This coming Friday Palace fans will once again make a trip to Sussex to take part in an annual kick around with their Brighton counterparts to raise money for the Robert Eaton Memorial Fund. Anyone wanting to know more about this laudable cause can read up on it at REMF Homepage. Suffice it to say that everyone involved in the venture is an absolutely corking chap and the media would do well to devote to it a 10th of the time they take to talk up every scuffle anywhere near a football stadium as evidence that everything from hanging , the birch , National Service and the Watney Cup should be brought back immediately to avoid the country descending into anarchy.

The game comes less than 48 hours before Palace's own date with destiny in the shape of a relegation decider with Sheffield Wednesday at Hillsborough. Only a home win will save the Owls while a draw will keep Palace up - almost like their very own Hereford 1997. Do I want Palace to go down? Probably. Is the 10 point deduction seemingly forced upon them by an impatient Hedge Fund fair? Probably not. One thing however is beyond dispute. No real fan on either side would wish extinction on the other team due to a debt a fraction of that which it's apparently ok for Man United to carry.

In order for the next generation to enjoy their own derby moments to come Palace have to overcome their current difficulties. If that only comes after a good few seasons struggling at the arse end of League Two while the Albion prosper in their new gleaming state of the art stadium so be it. Hey I'm a proud son of West Sussex so it's upto Crispin or Nigel somewhere in Tattenham Corner to get in touch with Dan for the right of reply!

The game that started it all off? See comments section below for details and please feel free to comment yourself.

Brighton v Palace Rivarly PART 1

1 comment:

Danny Last said...

This has just been faxed into EFW HQ from a Palace fan:

My dad used to take me to watch Palace from the age of 3 so my early years of going to Palace were filled with 3rd Division derby games against Millwall and Brighton, the latter being the games that really stick out in the memory. El Tel and Alan Mullery had both played together for Spurs and England and had then gone into management at the same time with Palace and Brighton. I believe it was their two personalities that really created a football rivalry that was never there before.

After an FA Cup reply at (neutral) Stamford Bridge, Mullery made some derogatory remarks about Palace fans, and so the rivalry of the Eagles and Seagulls was born (to me anyway)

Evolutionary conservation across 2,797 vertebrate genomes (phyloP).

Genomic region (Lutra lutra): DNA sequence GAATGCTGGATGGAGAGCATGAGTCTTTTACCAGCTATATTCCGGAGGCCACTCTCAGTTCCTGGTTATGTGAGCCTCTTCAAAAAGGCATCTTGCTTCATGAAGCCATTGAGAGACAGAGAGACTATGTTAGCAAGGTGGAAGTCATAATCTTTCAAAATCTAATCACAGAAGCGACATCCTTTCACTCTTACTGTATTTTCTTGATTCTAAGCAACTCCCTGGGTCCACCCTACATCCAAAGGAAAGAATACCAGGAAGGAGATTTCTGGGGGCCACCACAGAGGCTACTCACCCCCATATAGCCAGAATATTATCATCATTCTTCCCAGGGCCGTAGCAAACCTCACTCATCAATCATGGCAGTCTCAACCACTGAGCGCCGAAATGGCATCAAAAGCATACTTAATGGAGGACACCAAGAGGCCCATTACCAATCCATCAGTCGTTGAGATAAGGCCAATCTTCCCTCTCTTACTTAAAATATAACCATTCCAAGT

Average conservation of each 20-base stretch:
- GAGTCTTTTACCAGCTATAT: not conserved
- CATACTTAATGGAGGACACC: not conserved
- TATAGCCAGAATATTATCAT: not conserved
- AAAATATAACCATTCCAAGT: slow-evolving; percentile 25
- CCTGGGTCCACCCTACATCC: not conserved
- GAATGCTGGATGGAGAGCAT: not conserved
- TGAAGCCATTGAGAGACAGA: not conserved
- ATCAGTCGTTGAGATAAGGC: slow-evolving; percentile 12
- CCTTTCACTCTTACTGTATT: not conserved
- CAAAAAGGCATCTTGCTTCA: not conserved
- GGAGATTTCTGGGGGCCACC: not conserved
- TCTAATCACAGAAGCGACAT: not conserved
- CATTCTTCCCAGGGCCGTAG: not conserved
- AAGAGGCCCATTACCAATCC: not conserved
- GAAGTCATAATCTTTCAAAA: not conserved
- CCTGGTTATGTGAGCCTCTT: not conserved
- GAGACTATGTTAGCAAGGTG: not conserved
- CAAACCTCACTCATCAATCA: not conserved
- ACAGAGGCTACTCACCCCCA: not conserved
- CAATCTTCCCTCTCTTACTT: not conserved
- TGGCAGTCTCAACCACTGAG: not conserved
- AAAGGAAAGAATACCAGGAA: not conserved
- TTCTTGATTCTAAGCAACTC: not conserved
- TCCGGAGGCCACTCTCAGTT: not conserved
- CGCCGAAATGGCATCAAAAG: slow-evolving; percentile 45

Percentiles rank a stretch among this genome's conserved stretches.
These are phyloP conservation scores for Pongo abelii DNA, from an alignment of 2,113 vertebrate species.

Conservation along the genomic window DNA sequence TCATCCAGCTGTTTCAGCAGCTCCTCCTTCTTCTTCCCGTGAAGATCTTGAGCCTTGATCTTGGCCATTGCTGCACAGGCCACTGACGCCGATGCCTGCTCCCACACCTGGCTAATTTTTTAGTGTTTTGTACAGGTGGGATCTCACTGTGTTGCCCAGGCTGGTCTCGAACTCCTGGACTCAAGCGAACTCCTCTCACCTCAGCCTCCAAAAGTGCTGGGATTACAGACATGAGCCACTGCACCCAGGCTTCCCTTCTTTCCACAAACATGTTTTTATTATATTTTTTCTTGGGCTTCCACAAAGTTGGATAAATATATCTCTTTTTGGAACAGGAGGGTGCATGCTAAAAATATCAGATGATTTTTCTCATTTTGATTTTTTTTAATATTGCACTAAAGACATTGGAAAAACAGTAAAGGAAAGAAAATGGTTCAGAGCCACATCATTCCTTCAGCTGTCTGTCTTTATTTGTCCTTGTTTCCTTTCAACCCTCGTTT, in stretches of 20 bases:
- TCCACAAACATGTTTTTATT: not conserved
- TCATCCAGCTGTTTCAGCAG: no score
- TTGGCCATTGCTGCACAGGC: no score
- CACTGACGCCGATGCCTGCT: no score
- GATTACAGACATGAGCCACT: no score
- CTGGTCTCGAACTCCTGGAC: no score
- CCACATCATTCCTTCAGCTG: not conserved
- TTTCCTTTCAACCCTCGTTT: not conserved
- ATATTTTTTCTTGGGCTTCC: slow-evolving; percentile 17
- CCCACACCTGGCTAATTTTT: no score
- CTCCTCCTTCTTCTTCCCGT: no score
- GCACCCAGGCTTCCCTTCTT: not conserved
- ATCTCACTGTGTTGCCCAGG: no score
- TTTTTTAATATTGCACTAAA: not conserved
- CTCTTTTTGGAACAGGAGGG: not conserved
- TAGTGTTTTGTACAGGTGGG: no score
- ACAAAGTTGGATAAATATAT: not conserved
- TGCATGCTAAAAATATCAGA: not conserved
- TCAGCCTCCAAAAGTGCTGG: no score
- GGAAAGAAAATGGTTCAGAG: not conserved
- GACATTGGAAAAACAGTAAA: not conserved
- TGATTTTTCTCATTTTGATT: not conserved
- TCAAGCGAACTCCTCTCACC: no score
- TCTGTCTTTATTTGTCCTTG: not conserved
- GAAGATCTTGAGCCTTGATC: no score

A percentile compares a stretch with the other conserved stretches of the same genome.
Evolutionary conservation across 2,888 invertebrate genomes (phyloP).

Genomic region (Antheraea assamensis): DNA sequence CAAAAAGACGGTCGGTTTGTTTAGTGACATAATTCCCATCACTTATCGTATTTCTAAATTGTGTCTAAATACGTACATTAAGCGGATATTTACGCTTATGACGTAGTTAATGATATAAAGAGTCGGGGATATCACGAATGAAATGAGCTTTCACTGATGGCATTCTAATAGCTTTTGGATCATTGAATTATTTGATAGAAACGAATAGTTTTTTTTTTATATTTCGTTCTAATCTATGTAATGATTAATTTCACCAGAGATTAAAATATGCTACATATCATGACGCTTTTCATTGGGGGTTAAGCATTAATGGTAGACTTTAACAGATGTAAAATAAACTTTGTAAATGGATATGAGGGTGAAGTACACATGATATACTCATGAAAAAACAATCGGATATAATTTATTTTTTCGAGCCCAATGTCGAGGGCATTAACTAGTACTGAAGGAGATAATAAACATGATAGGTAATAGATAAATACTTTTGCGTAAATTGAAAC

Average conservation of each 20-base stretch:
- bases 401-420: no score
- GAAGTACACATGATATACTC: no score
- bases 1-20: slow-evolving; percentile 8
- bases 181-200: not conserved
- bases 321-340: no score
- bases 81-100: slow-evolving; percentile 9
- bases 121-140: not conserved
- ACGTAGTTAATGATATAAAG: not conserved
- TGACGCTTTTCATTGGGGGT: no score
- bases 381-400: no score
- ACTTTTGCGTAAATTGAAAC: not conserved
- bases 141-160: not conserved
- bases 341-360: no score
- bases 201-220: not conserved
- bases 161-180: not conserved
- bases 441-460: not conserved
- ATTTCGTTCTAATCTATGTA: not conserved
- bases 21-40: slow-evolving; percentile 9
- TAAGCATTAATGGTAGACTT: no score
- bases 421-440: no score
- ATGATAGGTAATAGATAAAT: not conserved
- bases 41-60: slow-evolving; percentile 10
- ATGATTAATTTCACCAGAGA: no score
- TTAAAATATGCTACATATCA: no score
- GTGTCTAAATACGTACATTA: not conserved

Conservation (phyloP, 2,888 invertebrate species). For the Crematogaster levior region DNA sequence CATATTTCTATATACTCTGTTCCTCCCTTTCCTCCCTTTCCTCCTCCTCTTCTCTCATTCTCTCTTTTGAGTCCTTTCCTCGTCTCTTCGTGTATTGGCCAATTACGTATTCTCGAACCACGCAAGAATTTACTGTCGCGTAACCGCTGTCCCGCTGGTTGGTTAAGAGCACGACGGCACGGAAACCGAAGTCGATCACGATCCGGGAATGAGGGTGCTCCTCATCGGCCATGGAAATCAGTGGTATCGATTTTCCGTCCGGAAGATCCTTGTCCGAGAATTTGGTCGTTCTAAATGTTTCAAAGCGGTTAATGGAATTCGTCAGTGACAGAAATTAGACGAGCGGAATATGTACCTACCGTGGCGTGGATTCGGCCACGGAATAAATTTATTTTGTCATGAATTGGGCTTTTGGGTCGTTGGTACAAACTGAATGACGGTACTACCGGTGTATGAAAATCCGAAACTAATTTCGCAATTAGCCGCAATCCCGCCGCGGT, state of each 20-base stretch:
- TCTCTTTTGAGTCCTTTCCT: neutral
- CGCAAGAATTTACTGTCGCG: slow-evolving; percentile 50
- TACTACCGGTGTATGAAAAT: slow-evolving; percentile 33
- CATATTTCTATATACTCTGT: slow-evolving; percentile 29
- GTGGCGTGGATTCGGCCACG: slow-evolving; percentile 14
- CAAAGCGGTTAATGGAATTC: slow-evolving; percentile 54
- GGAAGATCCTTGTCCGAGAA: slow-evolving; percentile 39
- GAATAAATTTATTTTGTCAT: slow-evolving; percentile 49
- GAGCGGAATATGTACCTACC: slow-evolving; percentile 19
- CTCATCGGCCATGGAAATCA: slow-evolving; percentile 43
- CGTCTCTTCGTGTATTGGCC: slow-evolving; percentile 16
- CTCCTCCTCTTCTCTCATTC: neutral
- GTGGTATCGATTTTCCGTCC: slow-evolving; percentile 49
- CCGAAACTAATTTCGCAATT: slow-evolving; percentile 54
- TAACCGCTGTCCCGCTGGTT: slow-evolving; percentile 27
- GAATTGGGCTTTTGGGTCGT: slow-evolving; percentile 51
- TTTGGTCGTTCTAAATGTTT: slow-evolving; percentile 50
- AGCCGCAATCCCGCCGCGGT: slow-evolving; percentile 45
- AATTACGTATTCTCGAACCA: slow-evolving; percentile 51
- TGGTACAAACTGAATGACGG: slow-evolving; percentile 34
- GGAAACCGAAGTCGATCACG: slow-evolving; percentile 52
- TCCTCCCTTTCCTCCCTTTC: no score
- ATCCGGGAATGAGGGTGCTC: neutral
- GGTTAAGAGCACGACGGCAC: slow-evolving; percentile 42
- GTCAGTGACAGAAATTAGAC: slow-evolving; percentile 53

May 1979 saw both clubs promoted to the 1st Division, with Palace piping Brighton to the Championship after beating Burnley in front of a record crowd of over 51000. Derby matches always were 30000+ affairs back then as both clubs regularly filled Selhurst and the Goldstone out.

The local paper The Croydon Advertiser even did a piece on Alan Mullery breaking the news mid flight over the Atlantic to the Brighton team that Palace were champions as Brighton embarked on an end of season tour (very fashionable back then) of the USA.

Both teams have enjoyed relatively little success since those heady days of 1979 although both teams reached FA cup finals, both losing replays to Man Utd. I took great pleasure of reminding Gordon Smith of the famous commentary "Smith must score" he then asked if by any chance I was a Palace fan, how did he guess?

Brighton away when I was a teenager seemed like the biggest derby in the world never mind that both clubs were now flirting with relegation to the 3rd Division or mid table mediocrity. If they were lucky crowds of 10-12000 were the norm in the mid 80s, but to both sets of fans the rivalry was as intense as ever.

I won’t go in to detail as police investigations might still be open on some of the incidents but both sets of fans claimed victories over the years with the usual incidents at pubs, parks, piers, clubshops, railway stations etc. In fact my first brush with the law was getting arrested at the Goldstone ground. Palace were losing 3-0 and this 15 year old lost the plot, and then spent the rest of Easter Sat in Hove nick waiting for my angry mum to bail me out, worst was to come as I was then grounded for the Charlton game on the Bank Holiday Monday, and unbeknown to me two prefects from school witnessed the incident and couldn’t wait to tell my headmaster when we returned after the holidays.

During the 90s Palace found themselves yo-yoing from the Premier league to Division 1 whilst Brighton fought for their very survival. Unfortunately both clubs have been mismanaged over the years with Brighton having lost the Goldstone, before being forced to travel to Gillingham, then having to endure years of the Withdean Athletics Stadium, although for the Seagulls things are looking much rosier with the Falmer stadium nearing completion. For Palace though there is administration, possible relegation and even groundsharing on the horizon.

There are so many parallels between both clubs it is quite spooky, that’s why I rate Palace v Brighton as a real football derby. Although I hope the rivalry isn’t resumed until the season after next, at Falmer with Brighton gaining promotion to the Championship. Optimistically, Palace can gain some stability with new owners hopefully owning Selhurst Park, so at least a point on Sunday for the Palace!

Writing this I have tried to be as neutral as possible!